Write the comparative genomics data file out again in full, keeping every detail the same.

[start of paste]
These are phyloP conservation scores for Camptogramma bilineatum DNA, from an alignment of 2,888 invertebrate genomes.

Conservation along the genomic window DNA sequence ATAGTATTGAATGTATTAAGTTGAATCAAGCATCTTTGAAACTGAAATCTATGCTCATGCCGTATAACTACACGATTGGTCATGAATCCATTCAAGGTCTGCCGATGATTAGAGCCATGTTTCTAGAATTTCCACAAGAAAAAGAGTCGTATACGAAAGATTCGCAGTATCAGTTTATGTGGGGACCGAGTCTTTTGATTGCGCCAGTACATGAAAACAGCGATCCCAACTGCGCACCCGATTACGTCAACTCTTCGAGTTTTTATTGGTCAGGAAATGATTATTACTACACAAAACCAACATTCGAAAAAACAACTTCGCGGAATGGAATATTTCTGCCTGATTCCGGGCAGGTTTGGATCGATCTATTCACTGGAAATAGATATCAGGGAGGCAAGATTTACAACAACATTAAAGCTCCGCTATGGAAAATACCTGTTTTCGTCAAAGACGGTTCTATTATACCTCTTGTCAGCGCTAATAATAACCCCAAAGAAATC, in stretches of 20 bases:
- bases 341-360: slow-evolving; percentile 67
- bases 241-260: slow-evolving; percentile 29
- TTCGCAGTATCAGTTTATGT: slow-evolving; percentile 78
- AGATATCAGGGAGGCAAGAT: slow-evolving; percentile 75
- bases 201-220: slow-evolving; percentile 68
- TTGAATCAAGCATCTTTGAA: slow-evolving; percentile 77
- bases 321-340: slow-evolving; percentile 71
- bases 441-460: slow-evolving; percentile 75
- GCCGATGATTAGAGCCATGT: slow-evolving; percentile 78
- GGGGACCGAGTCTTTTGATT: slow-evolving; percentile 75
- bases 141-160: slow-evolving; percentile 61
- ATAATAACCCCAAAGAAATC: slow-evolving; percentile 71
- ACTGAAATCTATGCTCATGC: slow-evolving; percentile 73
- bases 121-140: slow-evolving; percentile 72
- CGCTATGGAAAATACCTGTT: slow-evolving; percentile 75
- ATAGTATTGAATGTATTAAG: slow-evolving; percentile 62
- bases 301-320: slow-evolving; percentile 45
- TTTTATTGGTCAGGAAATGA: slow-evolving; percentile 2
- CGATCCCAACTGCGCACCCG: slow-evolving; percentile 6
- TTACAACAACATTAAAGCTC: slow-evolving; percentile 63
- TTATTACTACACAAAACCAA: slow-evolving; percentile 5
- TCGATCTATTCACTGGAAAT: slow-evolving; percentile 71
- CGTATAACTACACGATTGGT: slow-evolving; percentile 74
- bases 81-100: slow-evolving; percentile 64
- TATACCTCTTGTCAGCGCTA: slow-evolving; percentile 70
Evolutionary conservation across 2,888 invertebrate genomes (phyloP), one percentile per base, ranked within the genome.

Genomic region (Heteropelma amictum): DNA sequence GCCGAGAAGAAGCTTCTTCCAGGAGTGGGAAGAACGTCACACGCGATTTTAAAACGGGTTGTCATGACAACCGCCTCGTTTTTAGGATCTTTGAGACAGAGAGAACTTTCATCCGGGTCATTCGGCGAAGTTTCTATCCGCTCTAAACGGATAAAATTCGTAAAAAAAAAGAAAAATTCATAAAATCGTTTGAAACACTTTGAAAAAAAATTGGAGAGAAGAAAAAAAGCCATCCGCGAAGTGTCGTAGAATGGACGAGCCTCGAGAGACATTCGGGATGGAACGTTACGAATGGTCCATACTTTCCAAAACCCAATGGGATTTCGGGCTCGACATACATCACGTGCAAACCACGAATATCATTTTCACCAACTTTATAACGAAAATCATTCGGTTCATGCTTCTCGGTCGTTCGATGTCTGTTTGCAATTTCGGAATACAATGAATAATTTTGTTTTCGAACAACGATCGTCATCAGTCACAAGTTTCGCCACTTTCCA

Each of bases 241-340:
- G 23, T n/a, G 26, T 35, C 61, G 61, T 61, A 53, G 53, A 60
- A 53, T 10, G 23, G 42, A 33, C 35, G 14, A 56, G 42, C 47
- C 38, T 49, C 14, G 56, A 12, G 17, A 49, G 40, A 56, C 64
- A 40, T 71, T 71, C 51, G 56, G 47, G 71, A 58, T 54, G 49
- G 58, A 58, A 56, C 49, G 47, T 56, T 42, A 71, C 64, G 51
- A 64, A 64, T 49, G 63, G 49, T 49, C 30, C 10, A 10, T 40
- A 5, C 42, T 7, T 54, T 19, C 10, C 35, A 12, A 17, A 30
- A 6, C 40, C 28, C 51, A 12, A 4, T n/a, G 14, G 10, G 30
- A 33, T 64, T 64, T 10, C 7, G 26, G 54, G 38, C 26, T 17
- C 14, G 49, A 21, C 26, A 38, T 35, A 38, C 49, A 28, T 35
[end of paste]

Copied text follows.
These are phyloP conservation scores for Camptogramma bilineatum DNA, from an alignment of 2,888 invertebrate genomes.

Conservation along the genomic window DNA sequence ATAGTATTGAATGTATTAAGTTGAATCAAGCATCTTTGAAACTGAAATCTATGCTCATGCCGTATAACTACACGATTGGTCATGAATCCATTCAAGGTCTGCCGATGATTAGAGCCATGTTTCTAGAATTTCCACAAGAAAAAGAGTCGTATACGAAAGATTCGCAGTATCAGTTTATGTGGGGACCGAGTCTTTTGATTGCGCCAGTACATGAAAACAGCGATCCCAACTGCGCACCCGATTACGTCAACTCTTCGAGTTTTTATTGGTCAGGAAATGATTATTACTACACAAAACCAACATTCGAAAAAACAACTTCGCGGAATGGAATATTTCTGCCTGATTCCGGGCAGGTTTGGATCGATCTATTCACTGGAAATAGATATCAGGGAGGCAAGATTTACAACAACATTAAAGCTCCGCTATGGAAAATACCTGTTTTCGTCAAAGACGGTTCTATTATACCTCTTGTCAGCGCTAATAATAACCCCAAAGAAATC, in stretches of 20 bases:
- bases 341-360: slow-evolving; percentile 67
- bases 241-260: slow-evolving; percentile 29
- TTCGCAGTATCAGTTTATGT: slow-evolving; percentile 78
- AGATATCAGGGAGGCAAGAT: slow-evolving; percentile 75
- bases 201-220: slow-evolving; percentile 68
- TTGAATCAAGCATCTTTGAA: slow-evolving; percentile 77
- bases 321-340: slow-evolving; percentile 71
- bases 441-460: slow-evolving; percentile 75
- GCCGATGATTAGAGCCATGT: slow-evolving; percentile 78
- GGGGACCGAGTCTTTTGATT: slow-evolving; percentile 75
- bases 141-160: slow-evolving; percentile 61
- ATAATAACCCCAAAGAAATC: slow-evolving; percentile 71
- ACTGAAATCTATGCTCATGC: slow-evolving; percentile 73
- bases 121-140: slow-evolving; percentile 72
- CGCTATGGAAAATACCTGTT: slow-evolving; percentile 75
- ATAGTATTGAATGTATTAAG: slow-evolving; percentile 62
- bases 301-320: slow-evolving; percentile 45
- TTTTATTGGTCAGGAAATGA: slow-evolving; percentile 2
- CGATCCCAACTGCGCACCCG: slow-evolving; percentile 6
- TTACAACAACATTAAAGCTC: slow-evolving; percentile 63
- TTATTACTACACAAAACCAA: slow-evolving; percentile 5
- TCGATCTATTCACTGGAAAT: slow-evolving; percentile 71
- CGTATAACTACACGATTGGT: slow-evolving; percentile 74
- bases 81-100: slow-evolving; percentile 64
- TATACCTCTTGTCAGCGCTA: slow-evolving; percentile 70
Evolutionary conservation across 2,888 invertebrate genomes (phyloP), one percentile per base, ranked within the genome.

Genomic region (Heteropelma amictum): DNA sequence GCCGAGAAGAAGCTTCTTCCAGGAGTGGGAAGAACGTCACACGCGATTTTAAAACGGGTTGTCATGACAACCGCCTCGTTTTTAGGATCTTTGAGACAGAGAGAACTTTCATCCGGGTCATTCGGCGAAGTTTCTATCCGCTCTAAACGGATAAAATTCGTAAAAAAAAAGAAAAATTCATAAAATCGTTTGAAACACTTTGAAAAAAAATTGGAGAGAAGAAAAAAAGCCATCCGCGAAGTGTCGTAGAATGGACGAGCCTCGAGAGACATTCGGGATGGAACGTTACGAATGGTCCATACTTTCCAAAACCCAATGGGATTTCGGGCTCGACATACATCACGTGCAAACCACGAATATCATTTTCACCAACTTTATAACGAAAATCATTCGGTTCATGCTTCTCGGTCGTTCGATGTCTGTTTGCAATTTCGGAATACAATGAATAATTTTGTTTTCGAACAACGATCGTCATCAGTCACAAGTTTCGCCACTTTCCA

Each of bases 241-340:
- G 23, T n/a, G 26, T 35, C 61, G 61, T 61, A 53, G 53, A 60
- A 53, T 10, G 23, G 42, A 33, C 35, G 14, A 56, G 42, C 47
- C 38, T 49, C 14, G 56, A 12, G 17, A 49, G 40, A 56, C 64
- A 40, T 71, T 71, C 51, G 56, G 47, G 71, A 58, T 54, G 49
- G 58, A 58, A 56, C 49, G 47, T 56, T 42, A 71, C 64, G 51
- A 64, A 64, T 49, G 63, G 49, T 49, C 30, C 10, A 10, T 40
- A 5, C 42, T 7, T 54, T 19, C 10, C 35, A 12, A 17, A 30
- A 6, C 40, C 28, C 51, A 12, A 4, T n/a, G 14, G 10, G 30
- A 33, T 64, T 64, T 10, C 7, G 26, G 54, G 38, C 26, T 17
- C 14, G 49, A 21, C 26, A 38, T 35, A 38, C 49, A 28, T 35